Test your understanding of port scanning by scanning ports.cityinthe.cloud and answering these questions.

Tutorial Video


This challenge involves using the nmap tool. You can use nmap to scan the target server and identify ports and services running on the machine.

Certain command line flags on NMAP will be necessary, including -p to specify port range (the default behavior of NMAP is to scan the top 1000 most common ports), -sU to specify UDP port scans, and -sV to determine software versions.

An important note for nmap is that the “Service” field is a bit of a misnomer. The “Service” field that nmap outputs is the common service that is generally assigned to that port number, meaning that if you ran a SSH server on port 80, nmap may simply show port 80 as a HTTP server unless you specify the -sV flag to enumerate software version. When you use the -sV flag, nmap will output an additional “Version” field that shows the software name and/or version number if it is able to identify it.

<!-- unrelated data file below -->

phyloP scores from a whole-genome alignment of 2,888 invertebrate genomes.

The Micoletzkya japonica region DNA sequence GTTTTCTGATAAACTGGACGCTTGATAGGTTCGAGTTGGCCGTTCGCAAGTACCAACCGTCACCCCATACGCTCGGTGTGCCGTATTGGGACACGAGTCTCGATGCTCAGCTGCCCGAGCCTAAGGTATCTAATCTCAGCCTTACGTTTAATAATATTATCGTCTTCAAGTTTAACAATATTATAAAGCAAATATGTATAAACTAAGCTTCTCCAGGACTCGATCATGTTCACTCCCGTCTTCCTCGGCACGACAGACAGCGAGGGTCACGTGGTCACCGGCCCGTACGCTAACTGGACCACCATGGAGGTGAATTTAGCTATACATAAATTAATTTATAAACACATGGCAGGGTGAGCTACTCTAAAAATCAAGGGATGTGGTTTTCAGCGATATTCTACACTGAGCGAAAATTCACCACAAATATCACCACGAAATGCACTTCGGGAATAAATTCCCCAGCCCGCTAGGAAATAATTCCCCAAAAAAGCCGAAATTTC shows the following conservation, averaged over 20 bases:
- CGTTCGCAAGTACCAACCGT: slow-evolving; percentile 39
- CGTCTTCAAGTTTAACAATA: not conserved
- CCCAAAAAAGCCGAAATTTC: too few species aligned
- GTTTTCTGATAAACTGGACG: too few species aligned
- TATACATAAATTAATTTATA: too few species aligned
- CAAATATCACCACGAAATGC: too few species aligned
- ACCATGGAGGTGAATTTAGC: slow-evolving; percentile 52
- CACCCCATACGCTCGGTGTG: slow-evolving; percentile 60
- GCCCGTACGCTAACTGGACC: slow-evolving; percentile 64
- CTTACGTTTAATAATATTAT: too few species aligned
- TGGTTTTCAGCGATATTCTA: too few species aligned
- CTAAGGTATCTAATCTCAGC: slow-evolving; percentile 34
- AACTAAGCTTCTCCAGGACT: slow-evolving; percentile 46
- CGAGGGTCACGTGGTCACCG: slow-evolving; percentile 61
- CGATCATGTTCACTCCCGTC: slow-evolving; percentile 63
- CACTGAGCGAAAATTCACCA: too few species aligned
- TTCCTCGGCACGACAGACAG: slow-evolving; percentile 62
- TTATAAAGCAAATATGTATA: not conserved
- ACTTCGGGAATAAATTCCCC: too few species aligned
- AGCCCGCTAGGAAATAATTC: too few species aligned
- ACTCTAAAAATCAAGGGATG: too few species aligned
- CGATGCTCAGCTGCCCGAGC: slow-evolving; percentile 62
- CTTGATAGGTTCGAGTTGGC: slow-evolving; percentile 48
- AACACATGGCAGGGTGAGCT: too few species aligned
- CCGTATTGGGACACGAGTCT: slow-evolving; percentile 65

You may need to use the -Pn flag if the server blocks ping requests.

Note: Your Internet Service Provider (ISP) may be intercepting your port 25 (mail) traffic (for various reasons). In those cases, you may find that port 25 is open when port 25 is not actually an open port on the target server.


What is the lowest open port on the system?

What is the second lowest open port on the system?

What is the third lowest open port on the system?

What is the lowest UDP port on the system?

What software is being run on port 16080?

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